Résumé: Jamie Egasti spent the first eight years in sales at Procter & Gamble Co., then moved into marketing with the beverage business in 1988. Later he became marketing director and general manager in fabric care, VP-corporate new business and president-global snacks and coffee.
Biggest accomplishment: Such innovations as Febreze and Swiffer at P&G, digital buying system BuyerVision and Modiv Media acquisition at Catalina.
Quick fact: He was a CEO before -- of a company that didn't quite exist: Folgers Coffee Co. He assembled a team to spin it off as an independent company in 2008 before J.M. Smucker Co. entered at the last minute entry to acquire it.
In a 30-year Procter & Gamble Co. career, Jamie Egasti was best known by insiders as the driving force behind the fabric- and home-care innovation binge of the late 1990s that saw the launch of Febreze and Swiffer.
Now at Catalina Marketing, he looks to bring the same spirit of innovation to media. Since Mr. Egasti became CEO a year ago, the company best known for its Checkout Coupon system has launched BuyerVision, a way to target online ads in real time to people based on their shopping habits, as determined by Catalina's loyalty-card tracking systems. Catalina also recently bought Modiv Media, which Mr. Egasti hopes to build into a major mobile-promotion platform.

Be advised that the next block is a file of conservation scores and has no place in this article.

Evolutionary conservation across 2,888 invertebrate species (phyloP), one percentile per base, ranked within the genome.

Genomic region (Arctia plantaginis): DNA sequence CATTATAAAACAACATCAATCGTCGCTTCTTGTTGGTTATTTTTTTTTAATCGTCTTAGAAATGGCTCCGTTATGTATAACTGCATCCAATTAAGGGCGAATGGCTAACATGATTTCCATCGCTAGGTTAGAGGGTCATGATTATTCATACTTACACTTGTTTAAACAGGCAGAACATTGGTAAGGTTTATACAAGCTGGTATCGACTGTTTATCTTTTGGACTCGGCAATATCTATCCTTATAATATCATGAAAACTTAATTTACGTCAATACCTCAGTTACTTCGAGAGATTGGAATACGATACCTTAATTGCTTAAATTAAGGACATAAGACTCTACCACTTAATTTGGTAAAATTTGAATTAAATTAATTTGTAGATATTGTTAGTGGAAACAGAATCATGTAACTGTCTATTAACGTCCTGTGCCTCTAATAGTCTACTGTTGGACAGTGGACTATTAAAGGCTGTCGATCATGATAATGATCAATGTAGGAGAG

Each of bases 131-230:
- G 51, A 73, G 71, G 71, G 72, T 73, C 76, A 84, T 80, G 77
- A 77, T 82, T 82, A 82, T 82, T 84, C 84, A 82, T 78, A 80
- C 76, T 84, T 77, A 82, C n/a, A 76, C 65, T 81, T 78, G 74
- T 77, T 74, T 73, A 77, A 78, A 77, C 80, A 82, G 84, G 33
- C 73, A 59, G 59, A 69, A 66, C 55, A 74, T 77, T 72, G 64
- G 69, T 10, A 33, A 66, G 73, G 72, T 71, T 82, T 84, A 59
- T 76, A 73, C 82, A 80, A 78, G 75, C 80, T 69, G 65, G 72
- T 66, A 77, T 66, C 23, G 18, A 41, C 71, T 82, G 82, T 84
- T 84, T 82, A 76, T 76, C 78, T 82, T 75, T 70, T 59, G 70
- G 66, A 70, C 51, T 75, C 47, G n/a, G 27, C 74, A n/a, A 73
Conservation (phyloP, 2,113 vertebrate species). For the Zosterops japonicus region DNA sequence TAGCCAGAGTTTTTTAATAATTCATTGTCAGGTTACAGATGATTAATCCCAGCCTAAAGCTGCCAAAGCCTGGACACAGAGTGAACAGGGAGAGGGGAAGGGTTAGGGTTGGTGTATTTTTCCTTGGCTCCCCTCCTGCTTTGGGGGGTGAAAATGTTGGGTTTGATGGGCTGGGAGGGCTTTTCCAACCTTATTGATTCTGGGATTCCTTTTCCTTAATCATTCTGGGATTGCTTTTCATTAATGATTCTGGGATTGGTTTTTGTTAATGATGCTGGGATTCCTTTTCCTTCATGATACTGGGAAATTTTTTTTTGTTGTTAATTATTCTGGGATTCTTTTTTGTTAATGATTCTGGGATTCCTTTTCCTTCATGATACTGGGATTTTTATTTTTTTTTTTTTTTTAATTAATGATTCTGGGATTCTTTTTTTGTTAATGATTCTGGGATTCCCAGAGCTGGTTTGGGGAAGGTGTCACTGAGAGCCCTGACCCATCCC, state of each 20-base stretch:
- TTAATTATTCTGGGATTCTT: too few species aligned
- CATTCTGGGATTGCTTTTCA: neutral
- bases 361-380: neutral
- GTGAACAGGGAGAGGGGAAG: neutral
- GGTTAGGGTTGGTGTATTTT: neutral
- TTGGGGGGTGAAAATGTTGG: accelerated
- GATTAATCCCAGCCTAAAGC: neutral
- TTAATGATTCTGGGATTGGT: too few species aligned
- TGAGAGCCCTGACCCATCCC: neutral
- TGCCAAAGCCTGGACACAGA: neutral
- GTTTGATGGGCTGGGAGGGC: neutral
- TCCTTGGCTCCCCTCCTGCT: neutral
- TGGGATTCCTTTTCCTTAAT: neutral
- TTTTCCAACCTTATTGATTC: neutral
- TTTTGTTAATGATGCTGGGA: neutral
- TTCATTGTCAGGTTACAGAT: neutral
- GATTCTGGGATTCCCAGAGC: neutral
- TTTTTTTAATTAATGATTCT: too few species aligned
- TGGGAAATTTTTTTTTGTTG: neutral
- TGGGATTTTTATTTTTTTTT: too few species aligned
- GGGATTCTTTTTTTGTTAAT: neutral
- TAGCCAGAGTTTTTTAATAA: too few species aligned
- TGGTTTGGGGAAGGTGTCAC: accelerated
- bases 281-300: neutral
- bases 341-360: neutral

"We sit on what may be one of the very best data sets available," Mr. Egasti said of the shopper-purchase database. "And I learned from my early days at Procter that having the best data was an incredible competitive advantage."
Mr. Egasti said he also sees parallels in the power of partnerships, with such rivals as Clorox or Unicharm at P&G and now with Nielsen, among others, at Catalina.
He views Catalina as "a digital media company" with a weekly audience of 75 million to 80 million that he described as "a third bigger than Yahoo and three times Sunday Night Football." Adoption of digital and mobile technologies to replace paper coupons has been slower than many expected, he admitted, but he said the industry is on the brink of a digital breakout.